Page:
Thursday, August 09, 2007

The Purple Heart ~ August 7, 1782 to August 7, 2007

The Purple Heart

Badge of Military Merit





The original 'Purple Heart' - Badge of Military Merit - was awarded by George Washington on August 7, 1782 - 225 years ago. He had been awarding promotions based on merit, but the Continental Congress ordered him to stop, as there were no funds to pay the increase in rank. General Washington developed the Badge of Military Merit - the first award given to the enlisted soldier. It was a heart of purple cloth embroidered with the word MERIT.


"The General, ever desirous to cherish virtuous ambition in his soldiers as well as foster and encourage every species of military merit, directs that whenever any singularly meritorious action is performed, the author of it shall be permitted to wear on his facings, over his left breast, the figure of a heart in purple cloth or silk edged with narrow lace or binding. Not only instances of unusual gallantry but also of extraordinary fidelity and essential service in any way shall meet with due reward. The name and regiment of the persons so certified are to be enrolled in a Book of Merit which shall be kept in the orderly room." The order further states: "Men who have merited this distinction to be suffered to pass all guards and sentinels which officers are permitted to do. The order to be retroactive to the earliest stages of the war, and to be a permanent one." Washington ended his order with: "The road to glory in a patriot army and a free country is thus open to all."



Front and Back of the current Purple Heart


The Badge of Military Merit fell into disuse after the Revolutionary War. In 1927, Army chief of Staff, General Charles P Summerall, proposed to Congress the reissuance of the award. The proposal was shelved. In 1931, Army Chief of Staff General Douglas MacArthur, requested revival of the award to coincide with the bicentennial of the birth of George Washington. On his birthday, February 22, 1932, the War Department announced the new award. In 1942, Franklin Roosevelt extended the use beyond the Army to include the Navy, Marine Corps and Coast Guard after the attack on Pearl Harbor. In 1952, President Truman extended eligibility back to April 5, 1917 to cover the soldiers of World War I.

The revived form is known as the PURPLE HEART. It is made of metal, in the shape of a rich purple heart bordered with gold, with a bust of Washington in the center and the Washington coat-of-arms at the top. The latter is believed to have been the source of the stars and stripes of the American Flag.

The PURPLE HEART is awarded to members of the armed forces of the U.S. who are wounded by an instrument of war in the hands of the enemy and posthumously to the next of kin in the name of those who are killed in action or die of wounds received in action. It is specifically a combat decoration.


To honor the 75th Anniversary of the PURPLE HEART, the United States Post Office issued this stamp on August 7, 2007. It is also the 225th Anniversary of the Military Badge of Merit.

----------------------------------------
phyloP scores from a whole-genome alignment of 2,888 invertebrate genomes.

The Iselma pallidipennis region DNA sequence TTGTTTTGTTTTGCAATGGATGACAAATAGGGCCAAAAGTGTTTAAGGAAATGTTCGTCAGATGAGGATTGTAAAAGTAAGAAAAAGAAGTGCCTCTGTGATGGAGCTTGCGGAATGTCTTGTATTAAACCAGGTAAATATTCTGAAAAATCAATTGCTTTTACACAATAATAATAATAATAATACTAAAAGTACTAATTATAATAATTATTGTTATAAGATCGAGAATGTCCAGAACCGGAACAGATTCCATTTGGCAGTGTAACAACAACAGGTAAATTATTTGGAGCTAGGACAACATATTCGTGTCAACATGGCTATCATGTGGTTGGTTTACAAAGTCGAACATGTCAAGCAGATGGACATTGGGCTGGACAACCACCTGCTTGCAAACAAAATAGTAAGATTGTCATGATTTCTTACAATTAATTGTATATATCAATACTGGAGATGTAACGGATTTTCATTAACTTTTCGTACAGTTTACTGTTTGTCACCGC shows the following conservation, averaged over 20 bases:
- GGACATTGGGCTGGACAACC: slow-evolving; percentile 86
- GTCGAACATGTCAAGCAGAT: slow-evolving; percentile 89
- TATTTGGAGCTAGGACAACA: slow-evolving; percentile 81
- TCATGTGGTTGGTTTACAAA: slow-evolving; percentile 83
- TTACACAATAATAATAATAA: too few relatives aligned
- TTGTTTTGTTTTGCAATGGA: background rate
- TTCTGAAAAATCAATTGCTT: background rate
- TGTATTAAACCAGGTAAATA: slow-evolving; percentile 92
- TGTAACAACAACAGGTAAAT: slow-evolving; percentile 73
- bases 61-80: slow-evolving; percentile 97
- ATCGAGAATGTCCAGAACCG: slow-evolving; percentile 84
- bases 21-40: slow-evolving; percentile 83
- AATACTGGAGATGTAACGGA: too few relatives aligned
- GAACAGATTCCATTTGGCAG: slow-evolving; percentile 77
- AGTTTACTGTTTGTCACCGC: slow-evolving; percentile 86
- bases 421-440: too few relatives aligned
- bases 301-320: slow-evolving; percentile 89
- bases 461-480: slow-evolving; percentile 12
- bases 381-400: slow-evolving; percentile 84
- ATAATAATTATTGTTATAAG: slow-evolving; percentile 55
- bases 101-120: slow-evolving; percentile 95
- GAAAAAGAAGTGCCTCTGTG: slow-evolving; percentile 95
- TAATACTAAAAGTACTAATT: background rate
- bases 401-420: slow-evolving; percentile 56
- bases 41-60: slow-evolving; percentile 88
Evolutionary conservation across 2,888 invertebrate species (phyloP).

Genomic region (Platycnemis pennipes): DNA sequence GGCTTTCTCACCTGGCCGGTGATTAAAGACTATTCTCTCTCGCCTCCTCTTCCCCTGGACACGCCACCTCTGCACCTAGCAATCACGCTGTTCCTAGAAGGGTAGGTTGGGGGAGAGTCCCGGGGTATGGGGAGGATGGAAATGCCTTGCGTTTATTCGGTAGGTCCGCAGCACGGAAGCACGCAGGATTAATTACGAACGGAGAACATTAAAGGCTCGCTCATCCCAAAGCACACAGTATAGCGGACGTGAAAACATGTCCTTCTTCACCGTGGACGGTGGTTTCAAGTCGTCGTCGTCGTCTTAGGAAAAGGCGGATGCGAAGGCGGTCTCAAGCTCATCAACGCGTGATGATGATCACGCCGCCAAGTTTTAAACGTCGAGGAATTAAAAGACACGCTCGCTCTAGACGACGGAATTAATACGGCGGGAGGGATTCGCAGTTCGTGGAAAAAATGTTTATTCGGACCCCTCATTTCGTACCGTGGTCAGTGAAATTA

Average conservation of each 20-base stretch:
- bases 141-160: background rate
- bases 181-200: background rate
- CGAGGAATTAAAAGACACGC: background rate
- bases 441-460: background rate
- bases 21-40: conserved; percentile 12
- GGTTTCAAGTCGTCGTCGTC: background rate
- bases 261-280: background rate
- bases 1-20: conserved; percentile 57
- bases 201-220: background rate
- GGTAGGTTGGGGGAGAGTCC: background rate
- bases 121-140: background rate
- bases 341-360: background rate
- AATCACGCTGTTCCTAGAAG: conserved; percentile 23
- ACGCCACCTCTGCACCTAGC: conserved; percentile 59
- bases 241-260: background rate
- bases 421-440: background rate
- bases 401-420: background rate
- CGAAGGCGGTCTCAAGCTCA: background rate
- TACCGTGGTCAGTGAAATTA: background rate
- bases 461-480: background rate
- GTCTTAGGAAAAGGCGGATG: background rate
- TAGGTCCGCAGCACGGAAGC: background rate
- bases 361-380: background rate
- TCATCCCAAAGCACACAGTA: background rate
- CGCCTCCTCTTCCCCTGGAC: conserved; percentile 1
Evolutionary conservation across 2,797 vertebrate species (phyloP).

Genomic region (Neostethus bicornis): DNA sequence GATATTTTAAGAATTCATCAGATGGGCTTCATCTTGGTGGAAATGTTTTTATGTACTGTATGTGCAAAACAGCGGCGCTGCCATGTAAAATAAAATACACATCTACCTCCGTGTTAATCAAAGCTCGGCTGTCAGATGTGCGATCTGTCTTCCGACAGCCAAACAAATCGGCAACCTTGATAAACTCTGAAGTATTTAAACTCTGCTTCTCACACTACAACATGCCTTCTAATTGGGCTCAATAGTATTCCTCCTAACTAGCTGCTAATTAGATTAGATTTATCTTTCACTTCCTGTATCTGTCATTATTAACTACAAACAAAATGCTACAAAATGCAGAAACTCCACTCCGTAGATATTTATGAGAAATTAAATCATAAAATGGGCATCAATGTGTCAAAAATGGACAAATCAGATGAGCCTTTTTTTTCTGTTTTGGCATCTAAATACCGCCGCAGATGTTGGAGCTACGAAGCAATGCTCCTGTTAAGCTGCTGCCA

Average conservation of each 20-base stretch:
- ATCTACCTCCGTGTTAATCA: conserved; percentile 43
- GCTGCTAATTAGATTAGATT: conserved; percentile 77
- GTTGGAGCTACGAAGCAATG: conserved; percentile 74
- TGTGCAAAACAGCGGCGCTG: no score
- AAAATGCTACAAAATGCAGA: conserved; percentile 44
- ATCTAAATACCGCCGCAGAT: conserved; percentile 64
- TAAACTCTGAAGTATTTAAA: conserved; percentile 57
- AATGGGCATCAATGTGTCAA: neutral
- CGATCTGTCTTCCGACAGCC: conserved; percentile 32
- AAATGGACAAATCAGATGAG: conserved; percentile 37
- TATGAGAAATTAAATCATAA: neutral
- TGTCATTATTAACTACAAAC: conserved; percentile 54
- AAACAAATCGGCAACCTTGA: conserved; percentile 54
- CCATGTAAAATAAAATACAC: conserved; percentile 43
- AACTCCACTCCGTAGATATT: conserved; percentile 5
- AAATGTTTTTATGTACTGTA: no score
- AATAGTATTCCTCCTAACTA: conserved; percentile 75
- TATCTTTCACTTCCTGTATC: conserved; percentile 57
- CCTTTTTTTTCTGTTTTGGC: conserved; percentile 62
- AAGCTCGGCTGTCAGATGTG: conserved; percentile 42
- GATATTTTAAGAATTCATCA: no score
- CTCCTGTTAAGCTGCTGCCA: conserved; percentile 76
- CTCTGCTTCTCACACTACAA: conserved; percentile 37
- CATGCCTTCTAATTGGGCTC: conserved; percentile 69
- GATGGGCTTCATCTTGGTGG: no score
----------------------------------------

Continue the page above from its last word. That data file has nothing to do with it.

An artist has mowed an 850,000-square-foot rendering of a Purple Heart medal into a park field to honor the 75th anniversary of the medal that commends servicemembers killed or wounded in action. The rendering, to be unveiled Sunday in Thomas Bull Memorial Park in Hamptonburgh, 55 miles northwest of New York City, was done by field artist and painter Roger Baker.



This monument to the Purple Heart and the Purple Heart Trail sits in front of George Washington's Mount Vernon.

An organization now known as the "Military Order of the Purple Heart," was formed in 1932 for the protection and mutual interest of all who have received the decoration. Composed exclusively of Purple Heart recipients, it is the only veterans service organization comprised strictly of "combat" veterans. It also has a Women's Auxillary and Associate memberships for family members of recipients. http://www.purpleheart.org/

The Purple Heart Hall of Honor is located in New York's Hudson River Valley at the New Windsor Cantonment State Historic Site. Its mission is to collect and preserve the stories of Purple Heart recipients from all branches of the service and across the generations in an attempt to ensure that all recipients are represented. Their stories will be preserved and shared through exhibits, live and videotaped interviews with the veterans themselves, and the Roll of Honor, an interactive computer program preserving the stories of each individual. The National Purple Heart Hall of Honor the first in the nation to recognize the more than 800,000 Americans wounded or killed in action while serving in the United States Military. For more information or to have your story preserved as a Purple Heart recipient, please visit the website at http://www.thepurpleheart.com/. If you wish to write or call: The National Purple Heart Hall of Honor, PO Box 207, 374 Temple Hill Road, Vails Gate, New York 12584-0207. Phone: 845-561-1765; 877-28H-ONOR (284-6667). FAX: 845- 561- 6577


4 comments:

daniel said...

For 'unusual gallantry but also of extraordinary fidelity and essential service'
Could not have said it better!
Valiant and brave, I'm greatfull for their efforts!
FTGF!

Sarge Charlie said...

do you ever read a post and think, damn, I wish I had done that. This is it.

Mike said...

There's never been a group of Americans more deserving of recognition than those wounded or killed in battle. God bless them all.

Mike's America said...

Thanks for the history of the Purple Heart. I didn't know it's origins.

The mowed field is pretty cool. I wonder how long it takes to do that? I don't have enough room in the postage stamp lawn I have or I'd do something similar.

When I was a kid, I tilled my parent's front lawn and planted red, white and blue tulips in the shape of a flag. It didn't work. The colors came up one at a time.

My father wasn't very pleased!